Grantee Partner Spotlight: Les Amis Du Fort De Chartres

(photo by Kelly Adams)

Fort credit Kelly Adams

By Mark Hallett, Director of Grants Programs

Read Time 6 minutes
May 19, 2023

Officially designated as the oversight agency for Fort de Chartres by the Illinois Department of Natural Resources, Les Amis du Fort de Chartres received an Illinois Humanities General Operating Grant to recoup losses sustained during the pandemic and help build up their cash reserves. Les Amis du Fort de Chartres preserves and maintains Fort de Chartres, while producing educational programs and special events about the cultural heritage of the Fort that engage the community and visitors to the area, and boost tourism for the region.

Read more about the 300-year-old Fort in their care in this Q&A with Les Amis's president.

A Q&A with Les Amis du Fort de Chartres

Featuring Jennifer Duensing, President

Q: How do you see the arts, culture, and the humanities as being essential?

Jennifer Duensing: I think the history of our mission is highly connected to the cultural avenues of the people who formed this area and the history of this area, and especially the arts because the things they did and taught are the very things we are trying to teach today. You can see it in our educational programs and in the families where the skills were passed down. The arts are such an important part of our region; at our events, people are actually demonstrating blacksmithing, quillwork, weaving (with a series of knots, not on a spinning wheel), pewter work, baking, singing, shooting, hunting, pottery. The public really enjoys it. I think they get a sense of history; we hear things like ‘my grandparent or great-grandparent used to do that.’ Some are lost art forms.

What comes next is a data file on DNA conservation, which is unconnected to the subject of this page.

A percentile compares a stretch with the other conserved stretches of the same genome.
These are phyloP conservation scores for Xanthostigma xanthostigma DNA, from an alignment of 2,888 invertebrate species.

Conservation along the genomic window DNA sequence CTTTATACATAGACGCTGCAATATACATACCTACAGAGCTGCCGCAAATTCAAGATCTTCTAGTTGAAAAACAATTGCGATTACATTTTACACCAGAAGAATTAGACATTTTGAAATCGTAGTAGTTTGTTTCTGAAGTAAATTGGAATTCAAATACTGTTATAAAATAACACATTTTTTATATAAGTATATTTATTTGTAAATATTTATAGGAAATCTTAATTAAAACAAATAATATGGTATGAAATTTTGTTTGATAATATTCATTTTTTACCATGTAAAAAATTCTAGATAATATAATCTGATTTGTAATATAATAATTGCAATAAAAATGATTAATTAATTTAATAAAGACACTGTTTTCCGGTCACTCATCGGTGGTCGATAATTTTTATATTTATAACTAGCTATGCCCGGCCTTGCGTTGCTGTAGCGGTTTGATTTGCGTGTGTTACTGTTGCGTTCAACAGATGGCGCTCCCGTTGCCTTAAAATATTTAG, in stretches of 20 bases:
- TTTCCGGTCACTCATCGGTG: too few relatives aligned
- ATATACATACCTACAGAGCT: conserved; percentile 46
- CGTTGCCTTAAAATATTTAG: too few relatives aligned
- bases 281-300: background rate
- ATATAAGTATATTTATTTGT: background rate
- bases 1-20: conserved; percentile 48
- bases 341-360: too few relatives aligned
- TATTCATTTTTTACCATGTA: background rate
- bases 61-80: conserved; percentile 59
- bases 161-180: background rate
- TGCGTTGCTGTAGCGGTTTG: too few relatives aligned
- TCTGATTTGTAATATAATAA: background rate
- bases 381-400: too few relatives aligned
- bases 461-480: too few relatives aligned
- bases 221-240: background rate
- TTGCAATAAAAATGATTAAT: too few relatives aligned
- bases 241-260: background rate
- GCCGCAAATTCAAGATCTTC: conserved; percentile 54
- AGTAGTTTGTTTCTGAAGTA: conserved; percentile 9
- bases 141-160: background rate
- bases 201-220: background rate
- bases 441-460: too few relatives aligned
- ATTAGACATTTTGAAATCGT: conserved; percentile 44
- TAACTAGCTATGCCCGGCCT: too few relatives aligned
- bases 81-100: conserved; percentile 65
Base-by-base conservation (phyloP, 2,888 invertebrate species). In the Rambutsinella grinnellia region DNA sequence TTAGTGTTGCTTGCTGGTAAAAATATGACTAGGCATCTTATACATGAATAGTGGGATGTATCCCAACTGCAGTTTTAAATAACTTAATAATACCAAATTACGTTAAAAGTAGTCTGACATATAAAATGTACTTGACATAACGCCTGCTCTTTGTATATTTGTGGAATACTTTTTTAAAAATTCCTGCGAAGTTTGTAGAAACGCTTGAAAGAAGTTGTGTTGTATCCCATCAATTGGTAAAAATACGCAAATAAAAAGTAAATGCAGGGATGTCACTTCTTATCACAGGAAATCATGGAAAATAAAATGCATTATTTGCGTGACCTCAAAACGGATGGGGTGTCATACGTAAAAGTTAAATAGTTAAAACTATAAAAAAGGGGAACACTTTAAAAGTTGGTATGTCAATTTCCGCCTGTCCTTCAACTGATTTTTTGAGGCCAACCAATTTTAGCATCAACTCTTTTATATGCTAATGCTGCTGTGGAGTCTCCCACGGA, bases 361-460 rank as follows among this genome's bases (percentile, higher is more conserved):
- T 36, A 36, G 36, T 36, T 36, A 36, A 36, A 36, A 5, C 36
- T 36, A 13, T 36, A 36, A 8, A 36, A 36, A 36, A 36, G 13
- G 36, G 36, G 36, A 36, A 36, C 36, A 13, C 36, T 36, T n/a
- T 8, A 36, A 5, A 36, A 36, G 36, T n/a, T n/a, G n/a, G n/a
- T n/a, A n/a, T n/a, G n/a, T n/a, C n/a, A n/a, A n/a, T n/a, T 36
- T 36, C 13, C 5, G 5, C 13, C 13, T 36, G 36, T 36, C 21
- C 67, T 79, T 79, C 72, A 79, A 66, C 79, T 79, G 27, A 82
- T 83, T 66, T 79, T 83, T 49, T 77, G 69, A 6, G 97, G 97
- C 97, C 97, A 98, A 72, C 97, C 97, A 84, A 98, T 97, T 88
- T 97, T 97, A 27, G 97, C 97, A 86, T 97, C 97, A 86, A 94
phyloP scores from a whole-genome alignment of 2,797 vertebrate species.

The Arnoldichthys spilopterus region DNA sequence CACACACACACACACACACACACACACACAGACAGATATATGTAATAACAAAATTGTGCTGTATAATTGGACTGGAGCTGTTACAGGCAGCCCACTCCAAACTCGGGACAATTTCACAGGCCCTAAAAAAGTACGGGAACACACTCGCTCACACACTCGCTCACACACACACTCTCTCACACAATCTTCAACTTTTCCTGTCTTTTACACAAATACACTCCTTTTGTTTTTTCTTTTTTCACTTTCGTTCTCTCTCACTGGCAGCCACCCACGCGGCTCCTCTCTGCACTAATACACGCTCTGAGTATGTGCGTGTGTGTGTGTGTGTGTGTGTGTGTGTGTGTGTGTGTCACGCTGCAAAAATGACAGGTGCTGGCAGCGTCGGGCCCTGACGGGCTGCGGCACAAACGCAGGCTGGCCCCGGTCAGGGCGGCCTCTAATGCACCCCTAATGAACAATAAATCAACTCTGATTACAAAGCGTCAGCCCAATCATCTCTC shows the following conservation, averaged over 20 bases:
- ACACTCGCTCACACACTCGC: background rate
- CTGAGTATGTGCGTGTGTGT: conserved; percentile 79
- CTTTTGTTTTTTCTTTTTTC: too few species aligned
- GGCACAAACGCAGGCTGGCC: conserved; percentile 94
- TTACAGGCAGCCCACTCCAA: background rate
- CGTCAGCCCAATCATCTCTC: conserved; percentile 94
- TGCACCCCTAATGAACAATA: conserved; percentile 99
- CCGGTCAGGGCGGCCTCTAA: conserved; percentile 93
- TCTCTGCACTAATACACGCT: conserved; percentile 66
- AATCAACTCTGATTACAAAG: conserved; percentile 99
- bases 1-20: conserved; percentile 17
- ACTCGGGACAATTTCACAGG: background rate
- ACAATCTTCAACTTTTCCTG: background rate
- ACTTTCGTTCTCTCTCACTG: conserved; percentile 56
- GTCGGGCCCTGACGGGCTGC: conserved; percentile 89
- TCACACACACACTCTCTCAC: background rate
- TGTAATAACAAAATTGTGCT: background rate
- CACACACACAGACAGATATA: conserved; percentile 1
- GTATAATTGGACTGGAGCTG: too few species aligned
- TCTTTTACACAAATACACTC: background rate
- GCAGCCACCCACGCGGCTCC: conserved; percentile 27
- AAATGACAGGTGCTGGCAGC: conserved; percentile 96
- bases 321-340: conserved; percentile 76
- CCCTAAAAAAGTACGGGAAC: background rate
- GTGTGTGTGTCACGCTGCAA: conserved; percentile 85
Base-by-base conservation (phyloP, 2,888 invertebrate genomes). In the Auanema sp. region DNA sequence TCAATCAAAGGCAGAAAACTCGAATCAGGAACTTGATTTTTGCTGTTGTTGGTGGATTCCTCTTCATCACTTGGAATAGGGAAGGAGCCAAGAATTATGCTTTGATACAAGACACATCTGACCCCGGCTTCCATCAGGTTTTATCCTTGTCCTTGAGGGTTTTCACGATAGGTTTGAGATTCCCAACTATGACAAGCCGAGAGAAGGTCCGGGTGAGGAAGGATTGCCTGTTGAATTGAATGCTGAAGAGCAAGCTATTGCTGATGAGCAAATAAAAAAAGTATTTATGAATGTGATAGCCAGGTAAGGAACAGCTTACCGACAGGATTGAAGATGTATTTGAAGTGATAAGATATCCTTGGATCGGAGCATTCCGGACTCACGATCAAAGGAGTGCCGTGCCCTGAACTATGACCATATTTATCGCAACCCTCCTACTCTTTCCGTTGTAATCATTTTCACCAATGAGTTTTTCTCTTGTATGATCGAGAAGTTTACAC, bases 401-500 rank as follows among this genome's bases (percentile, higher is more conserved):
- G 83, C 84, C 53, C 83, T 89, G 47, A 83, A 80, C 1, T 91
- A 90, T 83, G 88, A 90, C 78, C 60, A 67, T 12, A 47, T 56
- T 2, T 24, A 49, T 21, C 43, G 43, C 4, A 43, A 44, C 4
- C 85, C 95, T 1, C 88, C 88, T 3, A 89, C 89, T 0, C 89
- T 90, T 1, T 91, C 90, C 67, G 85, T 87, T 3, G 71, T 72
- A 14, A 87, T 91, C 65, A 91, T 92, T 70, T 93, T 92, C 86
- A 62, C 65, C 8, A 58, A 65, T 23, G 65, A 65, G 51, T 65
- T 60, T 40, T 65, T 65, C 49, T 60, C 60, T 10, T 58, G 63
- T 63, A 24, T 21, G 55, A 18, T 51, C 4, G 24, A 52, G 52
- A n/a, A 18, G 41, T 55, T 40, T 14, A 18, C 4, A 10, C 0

If there is no market or need or way to show these art ways, they’re going to disappear. So our mission of showing these and teaching them is so important; if not, they’ll be lost.

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2017 Annual Fort de Chartres Rendezvous. (Photo by Ericha Johanning)

Q: What is the most important thing that people should know about your work?

Jennifer Duensing: The people who do the teaching are actually from all over the country, and many of them learned the art form they teach from an ancestor. It was passed down to them. From the blacksmiths to the coopers who make the barrels. And others are just history enthusiasts, who saw this done, and it sparked an interest. 

This time is the 53rd Rendezvous, and we have some demonstrators who have been coming since the beginning; now their children are doing it. One of the coolest things is to see little kids running around in 18th-century clothing! We love that.

We’re also unique due to our location. One of the only reconstructed stone forts in the U.S. Our town is 300 years old. It has the oldest building in Illinois, the powder magazine, which is 300 years old. The whole area here was developed due to Fort du Chartres. We’re also near Kaskaskia, which is where Illinois began. Our support group not only does the educational programs, but we do the fundraising for the site itself – for the repairs, say, as well as the tourism promotion. We do all the above for the site as a whole package. There are many elements involved in what we do. And the site, which is in the middle of nowhere, brings in more than 50,000 people a year.

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Events at the fort 2023 09 Canon Fire

Q: How did you arrive at doing what you do?

Jennifer Duensing: I grew up in this area, so as a child and young adult visited the Fort all the time. My husband is a reenactor, and his dad was the site superintendent, so he basically grew up at the Fort. Ten years ago I started volunteering at the garden. Carol Kuntz and I became good friends, and there was a need for a support group. So in 2015 we reformed and revitalized the support group.